Ensemble members give and receive musical pleasureBy Jennifer Leovy
While nationally known for its scholarly research in music, the University also supports a vigorous musical performance program. Ensembles sponsored by the Music Department feature 450 musicians in more than 90 concerts a year. University ensembles include two orchestras, three choirs, a wind ensemble, a jazz ensemble and even a Javanese gamelan ensemble.
These performance groups are an artistic melting pot, bringing together novice and veteran musicians as well as performers from the College, graduate and professional schools, faculty, staff and local community. In this way, Chicagos musical performance groups differ from those at conservatories or at other Ivy League-Plus schools, such as Brown or Harvard, said Barbara Schubert, Senior Lecturer and Director of the Performance Program. This mix is one of our strengths because our younger players get to share the wealth of experience provided by veteranssome of whom were playing before their fellow musicians were born.
Fourth-year, general studies in the humanities major and recent Rhodes scholar Mira Lutgendorf, who plays viola in the University Symphony Orchestra, agreed with Schubert. It (diversity) is one of the things that makes our orchestra uniquewe are not all music majors. Many of the performers, said Lutgendorf, study physics or math, and some are doctors or teachers. When we come together to make music, it is even more special because we are coming from such different backgrounds.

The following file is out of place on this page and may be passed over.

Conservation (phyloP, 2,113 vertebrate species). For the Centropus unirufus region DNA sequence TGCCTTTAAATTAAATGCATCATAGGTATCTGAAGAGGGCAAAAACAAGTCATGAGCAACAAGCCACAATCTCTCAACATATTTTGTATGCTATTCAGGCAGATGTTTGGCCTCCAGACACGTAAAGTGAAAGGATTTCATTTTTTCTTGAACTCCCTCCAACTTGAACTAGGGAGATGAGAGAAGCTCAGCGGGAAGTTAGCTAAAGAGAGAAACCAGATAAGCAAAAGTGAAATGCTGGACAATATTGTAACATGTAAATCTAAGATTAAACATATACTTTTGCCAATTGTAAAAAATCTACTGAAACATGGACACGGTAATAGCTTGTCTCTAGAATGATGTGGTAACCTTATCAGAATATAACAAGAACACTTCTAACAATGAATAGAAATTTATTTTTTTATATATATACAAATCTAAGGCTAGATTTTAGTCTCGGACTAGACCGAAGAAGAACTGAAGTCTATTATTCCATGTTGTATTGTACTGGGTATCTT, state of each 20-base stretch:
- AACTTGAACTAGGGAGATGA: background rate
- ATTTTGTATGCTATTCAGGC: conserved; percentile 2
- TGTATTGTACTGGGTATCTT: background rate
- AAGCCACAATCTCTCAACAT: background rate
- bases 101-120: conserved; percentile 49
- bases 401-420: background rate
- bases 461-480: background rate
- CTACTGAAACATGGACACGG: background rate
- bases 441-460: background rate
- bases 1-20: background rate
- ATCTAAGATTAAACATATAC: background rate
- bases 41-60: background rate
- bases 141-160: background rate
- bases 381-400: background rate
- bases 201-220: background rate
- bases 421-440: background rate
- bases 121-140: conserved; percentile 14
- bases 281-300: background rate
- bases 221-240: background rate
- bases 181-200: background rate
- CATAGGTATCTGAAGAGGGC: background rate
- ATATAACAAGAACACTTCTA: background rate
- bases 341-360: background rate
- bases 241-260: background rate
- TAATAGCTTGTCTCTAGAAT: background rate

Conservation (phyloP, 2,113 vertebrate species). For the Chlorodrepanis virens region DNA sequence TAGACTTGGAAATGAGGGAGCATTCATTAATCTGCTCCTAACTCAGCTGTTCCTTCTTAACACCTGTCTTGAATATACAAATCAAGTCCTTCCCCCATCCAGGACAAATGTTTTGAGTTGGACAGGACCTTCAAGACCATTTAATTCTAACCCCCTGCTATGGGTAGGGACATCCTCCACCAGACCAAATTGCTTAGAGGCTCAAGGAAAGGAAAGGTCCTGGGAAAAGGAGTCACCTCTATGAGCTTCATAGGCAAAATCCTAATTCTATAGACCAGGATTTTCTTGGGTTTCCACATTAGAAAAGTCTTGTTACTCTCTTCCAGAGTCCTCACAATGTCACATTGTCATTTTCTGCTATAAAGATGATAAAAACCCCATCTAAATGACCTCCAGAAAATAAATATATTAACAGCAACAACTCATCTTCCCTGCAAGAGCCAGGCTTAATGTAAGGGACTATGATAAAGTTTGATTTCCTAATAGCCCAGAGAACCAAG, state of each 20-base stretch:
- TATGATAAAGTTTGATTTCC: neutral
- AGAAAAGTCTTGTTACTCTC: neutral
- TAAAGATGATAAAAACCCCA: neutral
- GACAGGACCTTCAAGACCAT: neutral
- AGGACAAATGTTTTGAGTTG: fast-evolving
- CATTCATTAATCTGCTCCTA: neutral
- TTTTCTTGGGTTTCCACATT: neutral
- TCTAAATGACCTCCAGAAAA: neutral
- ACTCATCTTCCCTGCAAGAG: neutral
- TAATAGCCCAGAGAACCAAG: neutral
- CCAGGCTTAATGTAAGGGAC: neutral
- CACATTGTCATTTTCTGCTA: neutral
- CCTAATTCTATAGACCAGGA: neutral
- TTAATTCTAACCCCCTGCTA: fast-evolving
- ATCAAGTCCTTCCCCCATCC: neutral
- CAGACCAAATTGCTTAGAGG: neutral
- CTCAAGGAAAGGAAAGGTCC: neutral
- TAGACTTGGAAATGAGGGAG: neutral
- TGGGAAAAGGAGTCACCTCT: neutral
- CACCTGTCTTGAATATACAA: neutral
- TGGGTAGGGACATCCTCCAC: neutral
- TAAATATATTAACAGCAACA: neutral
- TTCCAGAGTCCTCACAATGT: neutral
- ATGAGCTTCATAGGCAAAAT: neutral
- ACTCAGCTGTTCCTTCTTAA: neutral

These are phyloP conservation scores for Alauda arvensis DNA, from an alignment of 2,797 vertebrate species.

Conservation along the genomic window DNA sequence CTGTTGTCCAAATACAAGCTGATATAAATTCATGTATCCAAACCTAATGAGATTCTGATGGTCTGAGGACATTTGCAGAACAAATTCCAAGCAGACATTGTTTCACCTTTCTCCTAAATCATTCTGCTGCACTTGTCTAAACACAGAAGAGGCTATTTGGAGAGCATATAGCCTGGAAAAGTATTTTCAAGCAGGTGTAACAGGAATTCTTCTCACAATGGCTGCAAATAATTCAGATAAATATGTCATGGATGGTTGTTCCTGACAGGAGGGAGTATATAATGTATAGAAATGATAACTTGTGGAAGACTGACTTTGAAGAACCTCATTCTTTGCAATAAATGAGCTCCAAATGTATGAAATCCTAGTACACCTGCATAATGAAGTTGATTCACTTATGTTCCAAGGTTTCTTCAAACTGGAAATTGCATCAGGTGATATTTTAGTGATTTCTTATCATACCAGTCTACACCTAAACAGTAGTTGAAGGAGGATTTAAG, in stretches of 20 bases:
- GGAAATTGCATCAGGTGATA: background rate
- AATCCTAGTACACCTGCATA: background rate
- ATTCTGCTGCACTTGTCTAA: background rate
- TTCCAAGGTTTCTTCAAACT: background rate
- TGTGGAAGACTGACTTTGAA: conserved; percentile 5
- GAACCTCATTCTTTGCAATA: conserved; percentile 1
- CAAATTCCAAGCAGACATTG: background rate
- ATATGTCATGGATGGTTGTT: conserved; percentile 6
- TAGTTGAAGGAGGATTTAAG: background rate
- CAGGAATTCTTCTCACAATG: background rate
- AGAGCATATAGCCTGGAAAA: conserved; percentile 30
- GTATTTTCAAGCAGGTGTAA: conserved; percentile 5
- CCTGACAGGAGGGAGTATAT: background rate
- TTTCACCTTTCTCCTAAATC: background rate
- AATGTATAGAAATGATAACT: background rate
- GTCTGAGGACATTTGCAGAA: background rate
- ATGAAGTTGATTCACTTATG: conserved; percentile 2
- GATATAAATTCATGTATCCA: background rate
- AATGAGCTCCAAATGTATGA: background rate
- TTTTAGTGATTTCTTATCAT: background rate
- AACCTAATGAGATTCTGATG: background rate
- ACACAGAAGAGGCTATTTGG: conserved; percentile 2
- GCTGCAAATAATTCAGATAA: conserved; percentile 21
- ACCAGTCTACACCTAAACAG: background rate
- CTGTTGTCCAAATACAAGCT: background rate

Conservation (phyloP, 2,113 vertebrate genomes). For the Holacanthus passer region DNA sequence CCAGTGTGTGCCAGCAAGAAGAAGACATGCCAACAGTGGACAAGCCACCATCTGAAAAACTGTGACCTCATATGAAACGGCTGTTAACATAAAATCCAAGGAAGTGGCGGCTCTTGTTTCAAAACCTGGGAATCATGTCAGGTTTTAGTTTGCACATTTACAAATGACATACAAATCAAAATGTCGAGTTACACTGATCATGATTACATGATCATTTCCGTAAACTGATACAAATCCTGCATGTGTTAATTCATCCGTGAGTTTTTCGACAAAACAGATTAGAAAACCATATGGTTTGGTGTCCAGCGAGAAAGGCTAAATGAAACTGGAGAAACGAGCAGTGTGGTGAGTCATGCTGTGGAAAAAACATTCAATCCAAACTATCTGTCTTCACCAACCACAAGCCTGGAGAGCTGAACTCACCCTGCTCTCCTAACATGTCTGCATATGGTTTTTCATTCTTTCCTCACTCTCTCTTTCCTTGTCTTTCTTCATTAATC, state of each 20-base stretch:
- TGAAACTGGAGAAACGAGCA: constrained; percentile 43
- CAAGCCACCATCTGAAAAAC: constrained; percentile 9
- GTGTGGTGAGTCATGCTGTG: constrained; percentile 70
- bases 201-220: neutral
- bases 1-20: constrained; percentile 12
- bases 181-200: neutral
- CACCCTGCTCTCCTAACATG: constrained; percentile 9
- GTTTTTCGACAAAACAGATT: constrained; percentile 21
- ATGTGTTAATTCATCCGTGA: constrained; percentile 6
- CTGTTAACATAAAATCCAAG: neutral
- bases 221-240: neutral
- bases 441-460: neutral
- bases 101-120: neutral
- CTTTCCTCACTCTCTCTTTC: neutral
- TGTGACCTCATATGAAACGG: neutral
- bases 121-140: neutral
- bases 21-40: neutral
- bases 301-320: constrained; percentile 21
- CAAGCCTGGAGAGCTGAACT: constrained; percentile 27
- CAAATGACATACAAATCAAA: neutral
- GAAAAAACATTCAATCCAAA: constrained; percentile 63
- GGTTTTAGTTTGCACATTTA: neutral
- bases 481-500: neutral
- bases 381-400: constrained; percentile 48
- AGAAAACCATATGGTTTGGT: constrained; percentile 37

Just as the University is a community for learning collectively, so too are the ensembles, said Schubert. She believes that kind of environment appeals to the many musicians who audition each fall, including students who have already graduated. She believes the exciting and enduring value of musicor any performing artis that we can all participate by giving to and getting something from it.